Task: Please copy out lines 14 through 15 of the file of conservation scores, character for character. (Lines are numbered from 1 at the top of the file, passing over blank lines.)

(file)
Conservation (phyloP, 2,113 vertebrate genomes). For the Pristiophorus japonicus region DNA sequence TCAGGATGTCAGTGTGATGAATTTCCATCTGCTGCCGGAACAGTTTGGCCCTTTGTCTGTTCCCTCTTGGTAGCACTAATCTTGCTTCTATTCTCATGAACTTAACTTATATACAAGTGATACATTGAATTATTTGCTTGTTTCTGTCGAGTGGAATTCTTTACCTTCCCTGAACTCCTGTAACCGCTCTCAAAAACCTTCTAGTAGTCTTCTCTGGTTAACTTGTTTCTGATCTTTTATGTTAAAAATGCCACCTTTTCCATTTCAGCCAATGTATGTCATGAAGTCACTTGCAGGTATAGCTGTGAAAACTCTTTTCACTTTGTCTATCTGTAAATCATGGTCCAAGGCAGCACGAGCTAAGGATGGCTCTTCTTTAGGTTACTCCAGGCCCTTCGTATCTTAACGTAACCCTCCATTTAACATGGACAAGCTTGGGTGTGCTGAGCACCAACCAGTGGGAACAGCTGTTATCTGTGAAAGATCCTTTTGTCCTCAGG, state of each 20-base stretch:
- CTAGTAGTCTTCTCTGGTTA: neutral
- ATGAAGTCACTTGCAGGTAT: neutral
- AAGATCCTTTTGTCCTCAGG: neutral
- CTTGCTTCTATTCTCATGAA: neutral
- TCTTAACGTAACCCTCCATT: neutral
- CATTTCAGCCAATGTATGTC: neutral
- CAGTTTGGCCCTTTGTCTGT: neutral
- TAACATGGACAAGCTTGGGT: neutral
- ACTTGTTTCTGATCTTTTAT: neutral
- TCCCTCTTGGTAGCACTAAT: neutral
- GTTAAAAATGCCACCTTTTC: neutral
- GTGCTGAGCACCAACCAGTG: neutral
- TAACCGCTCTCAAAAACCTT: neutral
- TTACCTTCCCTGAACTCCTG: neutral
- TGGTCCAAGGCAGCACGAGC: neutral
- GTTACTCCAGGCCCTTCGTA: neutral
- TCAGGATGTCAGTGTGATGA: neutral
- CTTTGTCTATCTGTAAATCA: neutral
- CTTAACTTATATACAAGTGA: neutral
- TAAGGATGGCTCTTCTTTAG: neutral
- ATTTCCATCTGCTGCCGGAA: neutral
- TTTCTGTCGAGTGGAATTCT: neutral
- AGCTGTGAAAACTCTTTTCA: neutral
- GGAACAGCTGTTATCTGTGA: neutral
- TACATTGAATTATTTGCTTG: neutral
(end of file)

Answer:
- TAACCGCTCTCAAAAACCTT: neutral
- TTACCTTCCCTGAACTCCTG: neutral